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Specific for men above the age of 50, this PSA Free and Total Test determines the level of prostate specific antigen (PSA) in the blood as well as the percentage of free PSA. Knowing the percentage of free PSA compared to the total PSA can give physicians a better idea of your potential prostate cancer risks. In addition, by identifying the percentage of free PSA, this PSA Free and Total Test (men 50+) may aid in avoiding unnecessary biopsies.
A PSA, Free and Total Men, is a test designed to detect prostate cancer in men over 50 by measuring PSA levels.
This test is especially crucial since individuals fitting this profile are more likely to develop prostate cancer than other groups. At age 50 or more, most men typically have a high PSA presence in their bodies, but it may not conclusively indicate that they are at risk of prostate cancer.
A PSA, Free, and Total men test works by evaluating two components. Free and bound PSA. Since 1986 when the FDA approved its use, the PSA test has relied on measuring PSA levels, and by default, abnormally high levels of PSA in the blood have always been indicative of developing prostate cancer.
However, it has been established that some factors may temporarily elevate PSA levels, leading to false positives with the initial PSA test.
PSA, or prostate-specific antigen, is a protein synthesized by the prostate gland cells. It also exists in two forms in the body:
Unbound or free PSA – refers to PSA that exists unattached to other proteins in the body.
Bound PSA – as the name suggests, refers to PSA bound with other proteins.
A PSA, Free and Total Men test works by measuring the levels of both free and bound PSA in the body. This helps to minimize the occurrence of false positives, given that individuals over 50 generally have elevated PSA levels.
The test procedure usually involves a minimal and painless blood draw, and the samples are evaluated at our CLIA-certified laboratories. This takes about 30 minutes or less, and you can expect results within 24 or, at most, 72 hours.
All you need to get a PSA, Free, and Total Men test is to order one online and get to one of our 4,000+ testing facilities.
If you experience any or all of these symptoms, it’s vital to consider taking a PSA Free and Total test and scheduling an appointment with a doctor:
While you may exhibit some or all of these symptoms, it doesn’t mean you have or are at risk of developing prostate cancer. There could be other reasons or conditions causing the symptoms, and it’s best to test and seek an informed diagnosis from a medical doctor.
We deliver test results via a secure portal within 24 and 72 hours.
The test results will indicate in plain language your total PSA level and the free/total PSA ratio; and what this means.
Remember, many factors can elevate PSA levels in the body, and a high PSA level shouldn’t alarm you. It could be due to age, rigorous physical activity, or inflammation.
Similarly, while low PSA levels can directly translate to a reduced risk of developing prostate cancer, it’s not always the case. Low PSA levels can be attributed to genetics, age, body weight, and smoking.
Therefore, consult a doctor for an accurate diagnosis or whenever you’re in doubt.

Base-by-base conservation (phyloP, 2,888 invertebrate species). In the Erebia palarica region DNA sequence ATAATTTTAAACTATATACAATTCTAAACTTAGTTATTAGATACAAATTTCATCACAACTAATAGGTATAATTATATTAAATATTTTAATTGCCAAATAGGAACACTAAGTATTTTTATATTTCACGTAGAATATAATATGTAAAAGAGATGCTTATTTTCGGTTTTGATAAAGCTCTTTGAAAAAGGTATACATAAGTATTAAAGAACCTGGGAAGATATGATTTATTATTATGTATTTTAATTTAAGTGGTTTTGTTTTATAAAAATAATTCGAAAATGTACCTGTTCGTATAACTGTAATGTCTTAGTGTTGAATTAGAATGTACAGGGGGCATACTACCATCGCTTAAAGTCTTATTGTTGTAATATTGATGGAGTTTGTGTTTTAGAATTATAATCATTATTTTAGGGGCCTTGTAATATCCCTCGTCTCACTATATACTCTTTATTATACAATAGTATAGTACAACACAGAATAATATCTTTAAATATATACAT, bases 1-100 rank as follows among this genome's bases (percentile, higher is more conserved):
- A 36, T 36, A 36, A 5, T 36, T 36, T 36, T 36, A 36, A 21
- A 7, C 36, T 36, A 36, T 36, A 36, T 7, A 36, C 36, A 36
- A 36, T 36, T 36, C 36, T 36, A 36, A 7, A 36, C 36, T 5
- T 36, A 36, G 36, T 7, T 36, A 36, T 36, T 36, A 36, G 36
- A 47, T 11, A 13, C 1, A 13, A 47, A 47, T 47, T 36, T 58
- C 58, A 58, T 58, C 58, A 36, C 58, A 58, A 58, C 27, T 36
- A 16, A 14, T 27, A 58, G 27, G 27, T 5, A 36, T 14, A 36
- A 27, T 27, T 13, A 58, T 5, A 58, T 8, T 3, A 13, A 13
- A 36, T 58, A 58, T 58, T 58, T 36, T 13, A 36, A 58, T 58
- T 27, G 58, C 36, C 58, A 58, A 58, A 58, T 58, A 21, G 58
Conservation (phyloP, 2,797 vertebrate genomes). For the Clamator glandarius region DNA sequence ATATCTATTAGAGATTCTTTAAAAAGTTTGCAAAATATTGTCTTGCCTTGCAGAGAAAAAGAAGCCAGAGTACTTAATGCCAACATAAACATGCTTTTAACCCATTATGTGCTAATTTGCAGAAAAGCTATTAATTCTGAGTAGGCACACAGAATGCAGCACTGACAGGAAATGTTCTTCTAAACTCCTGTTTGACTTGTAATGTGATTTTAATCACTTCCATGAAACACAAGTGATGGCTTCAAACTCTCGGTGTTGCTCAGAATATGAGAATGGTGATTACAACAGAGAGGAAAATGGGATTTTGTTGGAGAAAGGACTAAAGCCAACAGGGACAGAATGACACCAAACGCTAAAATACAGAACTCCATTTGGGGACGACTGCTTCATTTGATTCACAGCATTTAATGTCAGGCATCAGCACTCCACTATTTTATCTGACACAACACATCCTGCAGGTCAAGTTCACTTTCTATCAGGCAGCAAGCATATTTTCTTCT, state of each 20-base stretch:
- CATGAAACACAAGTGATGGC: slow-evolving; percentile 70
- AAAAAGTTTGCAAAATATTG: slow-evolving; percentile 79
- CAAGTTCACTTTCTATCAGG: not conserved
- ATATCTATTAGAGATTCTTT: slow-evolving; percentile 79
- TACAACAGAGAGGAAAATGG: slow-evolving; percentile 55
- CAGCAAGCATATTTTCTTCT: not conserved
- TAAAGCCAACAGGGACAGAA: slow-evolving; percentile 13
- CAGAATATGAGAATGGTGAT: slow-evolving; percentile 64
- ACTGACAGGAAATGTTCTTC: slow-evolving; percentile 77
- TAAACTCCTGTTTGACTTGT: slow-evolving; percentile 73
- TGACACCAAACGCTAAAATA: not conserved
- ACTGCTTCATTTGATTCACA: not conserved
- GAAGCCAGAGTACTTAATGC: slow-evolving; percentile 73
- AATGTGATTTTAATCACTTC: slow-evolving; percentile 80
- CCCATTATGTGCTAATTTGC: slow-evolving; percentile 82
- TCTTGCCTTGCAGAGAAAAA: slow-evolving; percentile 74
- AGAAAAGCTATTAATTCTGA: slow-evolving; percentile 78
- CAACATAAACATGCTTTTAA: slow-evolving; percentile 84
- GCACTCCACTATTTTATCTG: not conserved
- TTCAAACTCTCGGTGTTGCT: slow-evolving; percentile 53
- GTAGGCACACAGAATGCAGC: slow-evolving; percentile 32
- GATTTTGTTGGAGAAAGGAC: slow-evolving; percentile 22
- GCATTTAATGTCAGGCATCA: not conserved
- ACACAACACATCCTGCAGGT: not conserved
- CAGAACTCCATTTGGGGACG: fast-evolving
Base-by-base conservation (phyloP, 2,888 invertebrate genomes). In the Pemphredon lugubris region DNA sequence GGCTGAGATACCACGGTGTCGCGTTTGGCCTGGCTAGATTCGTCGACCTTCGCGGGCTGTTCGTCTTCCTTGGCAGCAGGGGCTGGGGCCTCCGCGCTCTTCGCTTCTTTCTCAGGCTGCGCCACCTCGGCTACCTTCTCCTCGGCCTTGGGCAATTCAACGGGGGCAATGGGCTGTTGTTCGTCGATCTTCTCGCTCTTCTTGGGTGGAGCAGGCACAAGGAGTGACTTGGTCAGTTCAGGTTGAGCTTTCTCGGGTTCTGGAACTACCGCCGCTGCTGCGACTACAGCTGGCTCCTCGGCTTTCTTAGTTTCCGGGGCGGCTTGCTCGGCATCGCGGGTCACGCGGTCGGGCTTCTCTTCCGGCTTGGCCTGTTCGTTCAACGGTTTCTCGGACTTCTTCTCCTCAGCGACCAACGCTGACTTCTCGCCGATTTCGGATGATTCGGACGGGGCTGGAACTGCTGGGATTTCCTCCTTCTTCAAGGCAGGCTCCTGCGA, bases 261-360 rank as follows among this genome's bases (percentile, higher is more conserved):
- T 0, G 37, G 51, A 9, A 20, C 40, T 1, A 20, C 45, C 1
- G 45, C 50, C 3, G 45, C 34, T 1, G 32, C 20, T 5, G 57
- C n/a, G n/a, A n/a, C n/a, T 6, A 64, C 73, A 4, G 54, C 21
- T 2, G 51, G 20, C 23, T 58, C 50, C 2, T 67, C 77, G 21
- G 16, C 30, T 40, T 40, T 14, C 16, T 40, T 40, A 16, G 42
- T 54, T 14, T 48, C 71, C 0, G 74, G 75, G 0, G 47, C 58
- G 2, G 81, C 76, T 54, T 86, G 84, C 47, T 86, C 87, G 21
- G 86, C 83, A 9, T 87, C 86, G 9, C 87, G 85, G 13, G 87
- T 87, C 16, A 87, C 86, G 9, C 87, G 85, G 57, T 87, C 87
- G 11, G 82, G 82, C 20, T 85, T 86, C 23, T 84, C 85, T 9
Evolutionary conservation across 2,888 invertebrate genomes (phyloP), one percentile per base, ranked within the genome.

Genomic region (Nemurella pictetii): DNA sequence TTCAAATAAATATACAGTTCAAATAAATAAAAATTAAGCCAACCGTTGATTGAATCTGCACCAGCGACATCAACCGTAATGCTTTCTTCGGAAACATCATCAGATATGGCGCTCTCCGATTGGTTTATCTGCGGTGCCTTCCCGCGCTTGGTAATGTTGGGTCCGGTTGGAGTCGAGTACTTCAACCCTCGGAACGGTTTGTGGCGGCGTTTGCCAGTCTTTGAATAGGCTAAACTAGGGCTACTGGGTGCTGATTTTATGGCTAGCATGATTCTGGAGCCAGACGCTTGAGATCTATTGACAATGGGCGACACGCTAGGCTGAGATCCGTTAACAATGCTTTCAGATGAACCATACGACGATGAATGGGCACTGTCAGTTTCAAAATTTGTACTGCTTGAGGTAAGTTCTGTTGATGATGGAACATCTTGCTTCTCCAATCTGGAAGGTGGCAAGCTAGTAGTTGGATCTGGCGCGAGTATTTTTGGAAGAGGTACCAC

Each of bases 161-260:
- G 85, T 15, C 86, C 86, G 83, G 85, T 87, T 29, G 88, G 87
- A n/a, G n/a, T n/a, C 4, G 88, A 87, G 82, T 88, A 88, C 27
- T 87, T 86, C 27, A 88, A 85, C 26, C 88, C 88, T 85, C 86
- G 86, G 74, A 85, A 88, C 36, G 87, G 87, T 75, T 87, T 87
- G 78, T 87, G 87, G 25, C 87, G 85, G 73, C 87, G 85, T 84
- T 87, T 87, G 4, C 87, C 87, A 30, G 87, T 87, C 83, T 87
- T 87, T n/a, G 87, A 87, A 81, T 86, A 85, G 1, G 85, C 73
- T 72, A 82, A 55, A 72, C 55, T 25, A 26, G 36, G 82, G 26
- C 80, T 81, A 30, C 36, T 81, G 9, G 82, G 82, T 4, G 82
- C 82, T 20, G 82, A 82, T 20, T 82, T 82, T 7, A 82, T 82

The free/total PSA ratio is usually expressed as a percentage, otherwise termed as percent-free PSA.
A percent-free PSA of 25 percent or more is generally safe and normal. Anything lower is a cause for concern, and your doctor may conduct further tests for a more conclusive diagnosis.
Anything above 2.5ng/ml is high for individuals between 40 and 49 years. 4-4.5ng/ml is the lower limit for those 50 years and above.
10ng/ml or more of PSA in the blood is a worryingly high level across all ages and ethnicities and may indicate an increased risk of developing prostate cancer. Still, a doctor’s informed diagnosis is recommended before jumping to any conclusion.
Prostate-specific antigen (PSA) can exist in the human body in two forms. Either in a free state or where it’s bound to other protein(s).
Bound PSA can be detected in blood, while free PSA is mostly found in semen.
The difference between free PSA vs. total PSA is that the former tests for unbound PSA in the body, while the latter measures free and bound PSA.
In most cases, the total PSA precedes free PSA. The results of the total PSA (i.e., total PSA level of 4-10 ng/ml) may prompt the doctor to request a follow-up free PSA test.
Free PSA: Test, results, and prostate cancer. Medicalnewstoday.com. (2022). Retrieved 18 October 2022, from https://www.medicalnewstoday.com/articles/322001#other-factors.
Lee, S. (2022). Prostate-specific antigen (PSA) test. Canadian Cancer Society. Retrieved 18 October 2022, from https://cancer.ca/en/treatments/tests-and-procedures/prostate-specific-antigen-psa-test#:~:text=A%20percent%2Dfree%20PSA%20above,is%20around%2012%25%20or%20less.
Prostate Cancer Screening Tests. Cancer.org. (2022). Retrieved 18 October 2022, from https://www.cancer.org/cancer/prostate-cancer/detection-diagnosis-staging/tests.html#:~:text=Many%20doctors%20use%20a%20PSA,4%20ng%2FmL%20of%20blood.
test?. (2022). Prostate-Specific Antigen (PSA) Test. National Cancer Institute. Retrieved 18 October 2022, from https://www.cancer.gov/types/prostate/psa-fact-sheet.
What is the difference between PSA and free PSA? – Harvard Health. Harvard Health. (2022). Retrieved 18 October 2022, from https://www.health.harvard.edu/blog/what-is-the-difference-between-psa-and-free-psa-20091001114.